Happy New Year girls! It’s a new year and a new beginning, and after Christmas and New Year’s vacay, I’m back in business, full of energy and fresh ideas, and ready to share with you guys a few more amazing places from my latest trip.
Our last day in Dresden was very special, because we saved two awesome sights for the end. Our first stop was Kunsthofpassage, one of the most interesting and surprising attractions from this beautiful town. It’s pretty hard to find, but trust me, it’s totally worth the effort.
From the moment I’ve seen the first photos with this place on Instagram, I just knew I had to go there, and even though the weather outside was pretty bad, light rain and very cloudy, this place was specially made to take advantage of rainfall, turning it into an orchestral symphony.
Also called the Courtyard of Elements, Kunsthofpassage is basically a series of charming courtyards, representing an art experiment by the people who lived in those apartment buildings. The most amazing facade was created by sculptor Annette Paul and designers Christoph Rossner and Andre Tempel, who were inspired by a Rube Goldberg Machine.
The other installations in the Kunsthofpassage project include Hof des Lichts, or “Courtyard of Light,” Hof der Tiere, “Courtyard of Animals,” and Hof der Metamorphosen, “Courtyard of the Metamorphoses”. We spent nearly an hour there, and it was freezing, but we totally enjoyed every single corner of this amazing place.
Our next stop was the gorgeous Moritzburg Castle, a charming baroque palace built right in the outskirts of Dresden, in Moritzburg, a small village that was named after the duke Moritz of Saxony. The castle has four amazing round towers and lies on a symmetrical artificial island, which makes it look like it comes straight from a fairy tale.
Unfortunately, we didn’t have too much time to wonder in or around the castle, but since we have many other places to see in Dresden, we made a promise that we’ll come back to this mesmerizing city as soon as possible 🙂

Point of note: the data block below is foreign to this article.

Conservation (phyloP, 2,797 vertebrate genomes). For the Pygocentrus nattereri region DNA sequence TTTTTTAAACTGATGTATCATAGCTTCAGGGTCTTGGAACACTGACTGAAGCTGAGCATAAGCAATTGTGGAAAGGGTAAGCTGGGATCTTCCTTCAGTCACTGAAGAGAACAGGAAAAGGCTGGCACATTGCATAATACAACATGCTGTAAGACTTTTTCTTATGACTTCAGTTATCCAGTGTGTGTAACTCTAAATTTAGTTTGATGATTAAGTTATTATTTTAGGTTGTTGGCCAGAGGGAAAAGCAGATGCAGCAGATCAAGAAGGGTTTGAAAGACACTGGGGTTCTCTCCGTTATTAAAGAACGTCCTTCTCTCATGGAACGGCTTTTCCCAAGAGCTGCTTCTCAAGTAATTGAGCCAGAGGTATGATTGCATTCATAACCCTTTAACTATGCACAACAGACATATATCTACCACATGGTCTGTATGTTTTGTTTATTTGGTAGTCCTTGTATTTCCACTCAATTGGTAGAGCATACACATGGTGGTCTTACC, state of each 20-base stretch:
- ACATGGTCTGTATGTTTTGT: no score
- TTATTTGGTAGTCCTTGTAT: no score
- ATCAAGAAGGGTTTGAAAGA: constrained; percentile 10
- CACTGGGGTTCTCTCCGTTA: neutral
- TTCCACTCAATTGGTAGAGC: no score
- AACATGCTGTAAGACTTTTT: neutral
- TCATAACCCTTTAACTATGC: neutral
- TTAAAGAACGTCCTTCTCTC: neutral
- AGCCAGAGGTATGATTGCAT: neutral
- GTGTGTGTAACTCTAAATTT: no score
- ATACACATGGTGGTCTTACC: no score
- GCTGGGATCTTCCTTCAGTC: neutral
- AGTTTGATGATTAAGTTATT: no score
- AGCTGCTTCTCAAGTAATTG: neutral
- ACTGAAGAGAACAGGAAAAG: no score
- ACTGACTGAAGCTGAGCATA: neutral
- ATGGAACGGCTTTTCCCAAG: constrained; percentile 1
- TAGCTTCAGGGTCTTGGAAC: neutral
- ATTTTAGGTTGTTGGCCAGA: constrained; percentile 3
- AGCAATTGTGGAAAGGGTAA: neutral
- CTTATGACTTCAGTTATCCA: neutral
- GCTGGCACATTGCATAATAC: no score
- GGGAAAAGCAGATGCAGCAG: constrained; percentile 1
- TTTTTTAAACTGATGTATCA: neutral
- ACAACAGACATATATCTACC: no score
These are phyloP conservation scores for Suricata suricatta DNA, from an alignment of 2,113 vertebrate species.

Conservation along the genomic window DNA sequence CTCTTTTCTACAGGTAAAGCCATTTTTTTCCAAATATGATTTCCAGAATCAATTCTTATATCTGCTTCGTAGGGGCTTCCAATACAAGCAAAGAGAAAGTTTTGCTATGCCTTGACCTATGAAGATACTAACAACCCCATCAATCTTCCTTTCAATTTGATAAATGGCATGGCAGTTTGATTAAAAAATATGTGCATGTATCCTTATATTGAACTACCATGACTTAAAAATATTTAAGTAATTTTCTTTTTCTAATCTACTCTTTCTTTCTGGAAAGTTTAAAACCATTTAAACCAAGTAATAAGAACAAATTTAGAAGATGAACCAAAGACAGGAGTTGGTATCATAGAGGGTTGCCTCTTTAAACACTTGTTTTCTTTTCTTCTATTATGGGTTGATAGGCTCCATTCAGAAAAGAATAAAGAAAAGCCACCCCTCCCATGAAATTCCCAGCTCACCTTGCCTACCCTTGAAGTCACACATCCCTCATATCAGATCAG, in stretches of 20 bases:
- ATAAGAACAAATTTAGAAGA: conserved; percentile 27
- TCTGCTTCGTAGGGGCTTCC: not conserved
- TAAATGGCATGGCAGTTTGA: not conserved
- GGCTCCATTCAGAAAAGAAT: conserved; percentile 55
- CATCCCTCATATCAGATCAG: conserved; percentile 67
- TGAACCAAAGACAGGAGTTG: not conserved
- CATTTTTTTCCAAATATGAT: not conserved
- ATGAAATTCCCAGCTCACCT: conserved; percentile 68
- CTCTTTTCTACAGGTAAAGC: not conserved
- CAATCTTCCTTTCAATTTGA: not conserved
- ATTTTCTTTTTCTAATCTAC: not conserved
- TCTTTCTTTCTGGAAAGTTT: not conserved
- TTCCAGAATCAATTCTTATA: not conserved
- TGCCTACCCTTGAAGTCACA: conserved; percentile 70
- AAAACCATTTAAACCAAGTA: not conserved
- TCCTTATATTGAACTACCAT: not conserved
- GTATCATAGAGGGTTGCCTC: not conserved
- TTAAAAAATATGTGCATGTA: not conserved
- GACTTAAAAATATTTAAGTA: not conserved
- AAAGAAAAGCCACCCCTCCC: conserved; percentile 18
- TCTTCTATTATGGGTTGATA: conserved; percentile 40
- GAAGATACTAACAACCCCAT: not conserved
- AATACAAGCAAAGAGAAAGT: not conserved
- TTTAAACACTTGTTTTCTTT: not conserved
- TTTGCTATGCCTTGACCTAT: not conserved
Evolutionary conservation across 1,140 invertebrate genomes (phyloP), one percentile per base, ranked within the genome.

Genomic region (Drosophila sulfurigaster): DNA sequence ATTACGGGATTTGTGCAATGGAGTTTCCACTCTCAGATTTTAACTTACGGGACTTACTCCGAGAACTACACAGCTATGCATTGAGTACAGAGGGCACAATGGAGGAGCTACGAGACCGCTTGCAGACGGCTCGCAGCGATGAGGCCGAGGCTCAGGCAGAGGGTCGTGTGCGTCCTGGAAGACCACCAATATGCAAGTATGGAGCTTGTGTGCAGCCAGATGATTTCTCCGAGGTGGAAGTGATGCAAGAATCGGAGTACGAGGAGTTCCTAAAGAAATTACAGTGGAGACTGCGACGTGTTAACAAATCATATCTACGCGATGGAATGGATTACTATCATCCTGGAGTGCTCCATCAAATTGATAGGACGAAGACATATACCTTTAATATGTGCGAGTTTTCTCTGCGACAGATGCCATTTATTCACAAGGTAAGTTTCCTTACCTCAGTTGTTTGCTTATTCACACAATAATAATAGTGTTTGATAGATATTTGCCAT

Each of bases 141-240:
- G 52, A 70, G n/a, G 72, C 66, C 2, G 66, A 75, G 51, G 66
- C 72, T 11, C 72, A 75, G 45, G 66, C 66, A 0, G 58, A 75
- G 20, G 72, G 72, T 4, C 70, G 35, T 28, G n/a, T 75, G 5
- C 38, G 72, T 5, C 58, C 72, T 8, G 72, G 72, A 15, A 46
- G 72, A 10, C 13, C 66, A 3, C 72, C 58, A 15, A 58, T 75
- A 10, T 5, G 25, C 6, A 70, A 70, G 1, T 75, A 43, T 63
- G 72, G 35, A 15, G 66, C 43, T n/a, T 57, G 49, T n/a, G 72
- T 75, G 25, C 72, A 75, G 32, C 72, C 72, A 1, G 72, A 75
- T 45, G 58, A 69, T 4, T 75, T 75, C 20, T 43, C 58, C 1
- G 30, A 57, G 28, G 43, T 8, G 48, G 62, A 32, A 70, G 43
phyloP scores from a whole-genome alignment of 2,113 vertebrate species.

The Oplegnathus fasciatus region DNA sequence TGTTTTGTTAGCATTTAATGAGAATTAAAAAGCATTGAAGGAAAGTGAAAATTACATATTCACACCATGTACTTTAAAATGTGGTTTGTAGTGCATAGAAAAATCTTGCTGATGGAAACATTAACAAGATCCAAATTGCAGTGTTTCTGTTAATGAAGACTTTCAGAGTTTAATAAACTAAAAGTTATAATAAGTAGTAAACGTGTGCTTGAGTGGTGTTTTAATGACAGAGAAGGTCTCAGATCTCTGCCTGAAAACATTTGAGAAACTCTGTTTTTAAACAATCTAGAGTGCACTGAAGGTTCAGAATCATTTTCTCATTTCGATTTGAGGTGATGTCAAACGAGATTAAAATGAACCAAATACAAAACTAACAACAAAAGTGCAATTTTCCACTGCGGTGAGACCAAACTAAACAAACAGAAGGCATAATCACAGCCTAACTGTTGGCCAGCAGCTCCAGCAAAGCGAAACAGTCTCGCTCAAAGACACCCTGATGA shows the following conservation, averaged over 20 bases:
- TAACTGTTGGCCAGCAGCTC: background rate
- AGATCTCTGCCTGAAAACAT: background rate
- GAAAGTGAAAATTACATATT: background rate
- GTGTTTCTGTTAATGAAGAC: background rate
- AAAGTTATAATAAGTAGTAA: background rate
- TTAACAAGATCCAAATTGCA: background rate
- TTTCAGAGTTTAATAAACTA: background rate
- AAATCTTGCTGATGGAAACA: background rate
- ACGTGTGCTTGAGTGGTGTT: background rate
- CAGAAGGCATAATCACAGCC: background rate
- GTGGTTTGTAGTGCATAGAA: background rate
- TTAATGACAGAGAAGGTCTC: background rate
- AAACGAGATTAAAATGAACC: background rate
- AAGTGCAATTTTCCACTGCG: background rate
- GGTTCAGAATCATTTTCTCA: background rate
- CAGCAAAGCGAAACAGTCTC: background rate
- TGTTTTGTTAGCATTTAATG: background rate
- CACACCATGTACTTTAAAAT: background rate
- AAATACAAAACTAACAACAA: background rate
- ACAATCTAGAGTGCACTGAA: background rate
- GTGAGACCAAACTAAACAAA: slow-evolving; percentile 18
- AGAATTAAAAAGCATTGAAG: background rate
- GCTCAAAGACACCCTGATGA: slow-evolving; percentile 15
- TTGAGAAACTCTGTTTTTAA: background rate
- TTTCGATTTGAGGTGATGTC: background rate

Then we went back to our car and headed to Prague once again, but on our way to the hotel we made a little stop at the Strahov Monastery, a Premonstratensian abbey from the 12th century, that’s very well known for its impressive library.
This breathtaking library had a very important role in Czech history, because it contains about 200,000 old prints, mostly from the 16th and 18th centuries, almost 3,000 manuscripts and 1,500 first prints and many other rare books. But the most precious item is the Strahov Evangeliary from the 9th century, with Romanesque and Gothic decoration.
The Library is split in two splendidly decorated halls : the Theological Hall and the Philosophical Hall, which will blow your mind away from the moment you’ll see them, but unfortunately you can’t get a closer look. You’re not allowed to go into the halls, because it was discovered that fluctuations in humidity caused by visitors’ breath was endangering the frescoes.
So, we spent around an hour there, just staring at these two halls from the door, and we were feeling hypnotized by their beauty. I really didn’t want leave this place, but we still had many other things to do. This day was very full for us, a day we got in touch with history, art and knowledge, that ends with a promise that we’ll come back here one day to find out more 🙂
Hope you like my little history lesson and also my casual, but cool look for this day 🙂
My outfit :
Clothes : H&M
Shoes : Zara
Bag : Giuka